Reconstruction and Analysis of the Acoustic Transfer Matrix of a Reheat Flame from Large-Eddy Simulations

[+] Author and Article Information
Mirko R. Bothien

Ansaldo Energia Switzerland, Römerstrasse 36, CH-5400 Baden

Demian Lauper

Ansaldo Energia Switzerland, Römerstrasse 36, CH-5400 Baden

Yang Yang

Ansaldo Energia Switzerland, Römerstrasse 36, CH-5400 Baden

Alessandro Scarpato

Ansaldo Energia Switzerland, Römerstrasse 36, CH-5400 Baden

1Corresponding author.

ASME doi:10.1115/1.4041151 History: Received July 02, 2018; Revised July 23, 2018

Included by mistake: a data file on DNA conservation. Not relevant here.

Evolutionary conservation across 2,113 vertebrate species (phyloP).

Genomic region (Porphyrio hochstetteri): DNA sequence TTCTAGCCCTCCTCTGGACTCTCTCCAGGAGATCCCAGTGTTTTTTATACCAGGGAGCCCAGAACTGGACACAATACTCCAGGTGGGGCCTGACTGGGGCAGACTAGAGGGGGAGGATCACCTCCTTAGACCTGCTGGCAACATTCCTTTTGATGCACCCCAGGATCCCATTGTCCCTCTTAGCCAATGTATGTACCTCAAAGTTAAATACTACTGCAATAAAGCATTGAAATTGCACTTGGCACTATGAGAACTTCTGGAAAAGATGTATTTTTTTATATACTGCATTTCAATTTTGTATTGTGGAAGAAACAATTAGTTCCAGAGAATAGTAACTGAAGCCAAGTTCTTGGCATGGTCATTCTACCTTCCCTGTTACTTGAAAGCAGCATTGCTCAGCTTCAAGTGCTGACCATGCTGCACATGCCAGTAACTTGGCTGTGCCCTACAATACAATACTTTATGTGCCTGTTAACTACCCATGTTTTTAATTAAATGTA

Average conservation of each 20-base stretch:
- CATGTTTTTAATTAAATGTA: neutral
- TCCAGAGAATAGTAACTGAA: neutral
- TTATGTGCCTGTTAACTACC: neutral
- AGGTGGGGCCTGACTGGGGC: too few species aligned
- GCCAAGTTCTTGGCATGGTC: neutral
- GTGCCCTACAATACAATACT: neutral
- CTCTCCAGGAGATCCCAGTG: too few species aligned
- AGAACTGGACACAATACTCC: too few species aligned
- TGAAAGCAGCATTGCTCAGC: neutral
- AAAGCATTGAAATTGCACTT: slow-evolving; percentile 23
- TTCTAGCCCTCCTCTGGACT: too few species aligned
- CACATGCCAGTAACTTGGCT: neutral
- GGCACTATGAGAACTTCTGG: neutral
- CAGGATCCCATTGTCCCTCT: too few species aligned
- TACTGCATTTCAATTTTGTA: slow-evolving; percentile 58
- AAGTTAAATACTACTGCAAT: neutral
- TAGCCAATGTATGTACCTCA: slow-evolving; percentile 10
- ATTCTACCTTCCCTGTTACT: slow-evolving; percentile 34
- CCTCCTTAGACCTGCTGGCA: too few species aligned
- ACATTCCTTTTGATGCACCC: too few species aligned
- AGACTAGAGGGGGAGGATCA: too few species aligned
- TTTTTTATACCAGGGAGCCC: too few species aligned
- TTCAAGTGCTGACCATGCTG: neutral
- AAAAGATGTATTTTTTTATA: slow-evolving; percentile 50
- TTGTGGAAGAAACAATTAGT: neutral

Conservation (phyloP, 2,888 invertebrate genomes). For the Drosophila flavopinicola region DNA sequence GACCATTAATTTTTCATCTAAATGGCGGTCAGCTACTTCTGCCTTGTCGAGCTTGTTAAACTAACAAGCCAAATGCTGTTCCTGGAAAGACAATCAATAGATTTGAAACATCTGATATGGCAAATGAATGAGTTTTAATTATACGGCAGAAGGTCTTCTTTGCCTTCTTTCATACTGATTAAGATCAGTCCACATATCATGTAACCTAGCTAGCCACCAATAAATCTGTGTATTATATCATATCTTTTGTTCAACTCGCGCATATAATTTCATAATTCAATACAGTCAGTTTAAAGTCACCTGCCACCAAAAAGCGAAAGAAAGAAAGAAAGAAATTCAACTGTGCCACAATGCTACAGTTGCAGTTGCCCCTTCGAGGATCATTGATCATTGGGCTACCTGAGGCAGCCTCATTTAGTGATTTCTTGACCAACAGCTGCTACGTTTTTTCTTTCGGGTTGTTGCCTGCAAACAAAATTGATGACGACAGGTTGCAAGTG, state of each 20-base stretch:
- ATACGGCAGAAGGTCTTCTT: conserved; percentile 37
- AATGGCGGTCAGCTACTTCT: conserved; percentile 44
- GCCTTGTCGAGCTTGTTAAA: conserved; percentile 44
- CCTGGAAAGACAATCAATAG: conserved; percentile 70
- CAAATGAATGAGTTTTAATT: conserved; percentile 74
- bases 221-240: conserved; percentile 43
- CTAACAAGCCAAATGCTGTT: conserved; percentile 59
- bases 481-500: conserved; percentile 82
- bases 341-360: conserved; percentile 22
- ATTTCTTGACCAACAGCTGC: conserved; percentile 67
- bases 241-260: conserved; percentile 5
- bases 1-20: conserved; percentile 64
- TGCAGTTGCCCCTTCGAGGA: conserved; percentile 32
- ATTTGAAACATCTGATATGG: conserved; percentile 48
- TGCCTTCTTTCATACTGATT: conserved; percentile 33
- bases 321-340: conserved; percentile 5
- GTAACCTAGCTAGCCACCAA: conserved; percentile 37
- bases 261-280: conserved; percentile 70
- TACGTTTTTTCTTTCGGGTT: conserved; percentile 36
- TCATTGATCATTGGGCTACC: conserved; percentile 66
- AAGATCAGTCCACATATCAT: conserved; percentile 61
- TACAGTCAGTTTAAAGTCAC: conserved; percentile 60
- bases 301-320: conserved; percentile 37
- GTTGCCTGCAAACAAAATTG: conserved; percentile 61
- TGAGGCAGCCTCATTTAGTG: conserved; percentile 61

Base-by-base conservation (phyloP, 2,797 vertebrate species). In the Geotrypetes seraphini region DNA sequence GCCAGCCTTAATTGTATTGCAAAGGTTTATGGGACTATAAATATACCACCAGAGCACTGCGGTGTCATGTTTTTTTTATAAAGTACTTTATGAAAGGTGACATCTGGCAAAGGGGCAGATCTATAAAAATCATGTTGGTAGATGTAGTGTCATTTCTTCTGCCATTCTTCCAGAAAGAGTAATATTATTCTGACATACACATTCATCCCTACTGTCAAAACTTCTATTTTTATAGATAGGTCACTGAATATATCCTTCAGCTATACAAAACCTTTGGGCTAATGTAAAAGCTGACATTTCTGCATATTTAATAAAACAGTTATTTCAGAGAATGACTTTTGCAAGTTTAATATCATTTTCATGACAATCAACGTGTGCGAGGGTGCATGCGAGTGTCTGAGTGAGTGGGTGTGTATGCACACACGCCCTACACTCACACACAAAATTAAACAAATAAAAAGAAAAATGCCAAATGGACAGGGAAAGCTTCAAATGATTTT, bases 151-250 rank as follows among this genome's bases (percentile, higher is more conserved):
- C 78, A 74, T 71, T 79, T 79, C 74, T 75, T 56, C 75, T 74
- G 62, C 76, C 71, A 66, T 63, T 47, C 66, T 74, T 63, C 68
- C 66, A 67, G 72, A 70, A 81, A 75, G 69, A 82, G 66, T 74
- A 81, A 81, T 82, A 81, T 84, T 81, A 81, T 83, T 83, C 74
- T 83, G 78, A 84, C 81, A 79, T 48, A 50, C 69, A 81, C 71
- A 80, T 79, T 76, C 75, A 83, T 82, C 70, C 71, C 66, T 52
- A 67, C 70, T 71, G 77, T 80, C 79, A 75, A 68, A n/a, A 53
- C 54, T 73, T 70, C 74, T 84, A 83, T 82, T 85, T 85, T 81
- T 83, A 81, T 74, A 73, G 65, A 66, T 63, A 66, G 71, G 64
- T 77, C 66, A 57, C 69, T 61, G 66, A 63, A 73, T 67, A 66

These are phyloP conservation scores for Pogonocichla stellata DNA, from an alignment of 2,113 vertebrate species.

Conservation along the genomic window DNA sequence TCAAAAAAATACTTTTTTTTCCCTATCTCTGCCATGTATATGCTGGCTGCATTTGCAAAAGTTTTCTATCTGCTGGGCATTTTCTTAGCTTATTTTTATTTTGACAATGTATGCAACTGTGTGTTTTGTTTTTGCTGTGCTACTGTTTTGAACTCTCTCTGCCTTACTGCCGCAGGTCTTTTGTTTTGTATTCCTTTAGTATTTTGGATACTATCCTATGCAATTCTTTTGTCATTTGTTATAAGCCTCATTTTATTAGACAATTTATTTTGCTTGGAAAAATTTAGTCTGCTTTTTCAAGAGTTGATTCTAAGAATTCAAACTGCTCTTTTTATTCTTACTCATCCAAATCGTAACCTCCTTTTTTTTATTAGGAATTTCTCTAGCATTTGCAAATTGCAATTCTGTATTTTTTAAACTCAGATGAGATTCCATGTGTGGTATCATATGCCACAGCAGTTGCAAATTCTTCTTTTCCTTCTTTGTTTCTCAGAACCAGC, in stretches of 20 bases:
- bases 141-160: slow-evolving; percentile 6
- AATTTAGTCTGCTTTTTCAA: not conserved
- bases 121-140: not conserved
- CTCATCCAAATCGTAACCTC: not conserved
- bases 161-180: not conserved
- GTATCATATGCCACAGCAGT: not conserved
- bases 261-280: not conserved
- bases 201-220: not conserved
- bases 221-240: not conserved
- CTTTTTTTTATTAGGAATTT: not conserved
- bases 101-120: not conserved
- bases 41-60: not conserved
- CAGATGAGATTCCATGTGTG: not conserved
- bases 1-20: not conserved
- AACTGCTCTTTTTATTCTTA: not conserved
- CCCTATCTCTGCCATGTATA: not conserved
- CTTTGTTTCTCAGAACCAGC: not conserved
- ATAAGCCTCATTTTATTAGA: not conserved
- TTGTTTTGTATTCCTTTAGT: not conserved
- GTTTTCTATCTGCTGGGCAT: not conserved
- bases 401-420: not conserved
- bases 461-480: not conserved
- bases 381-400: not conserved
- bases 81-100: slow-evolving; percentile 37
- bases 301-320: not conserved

Lean premix technology is widely spread in gas turbine combustion systems, allowing modern power plants to fulfill very stringent emission targets. These systems are, however, also prone to thermoacoustic instabilities, which can limit the engine operating window. The thermoacoustic analysis of a combustor is thus a key element in its development process. An important ingredient of this analysis is the characterization of the flame response to acoustic fluctuations, which is straightforward for lean premixed flames that are propagation stabilized, since it can be measured atmospherically. The present study deals with the flame response of mainly auto-ignition stabilized flames to acoustic and temperature fluctuations for which a CFD system identification approach is chosen. For propagation stabilized lean premixed flames, a common approach followed in the literature assumes that the acoustic pressure is constant across the flame and that the flame dynamics are governed by the response to velocity perturbations only. However this is not necessarily the case for reheat flames that are mainly auto-ignition stabilized. In this paper, a predominantly auto-ignition stabilized flame is described as a Multi-Input Multi-Output system and its full 2x2 transfer matrix is presented. Additionally, it is elaborated how in presence of temperature fluctuations the 2x2 matrix can be extended to a 3x3 matrix relating the primitive acoustic variables as well as the temperature fluctuations across the flame. It is shown that only taking the flame transfer function is insufficient to fully describe the dynamic behavior of reheat flames.

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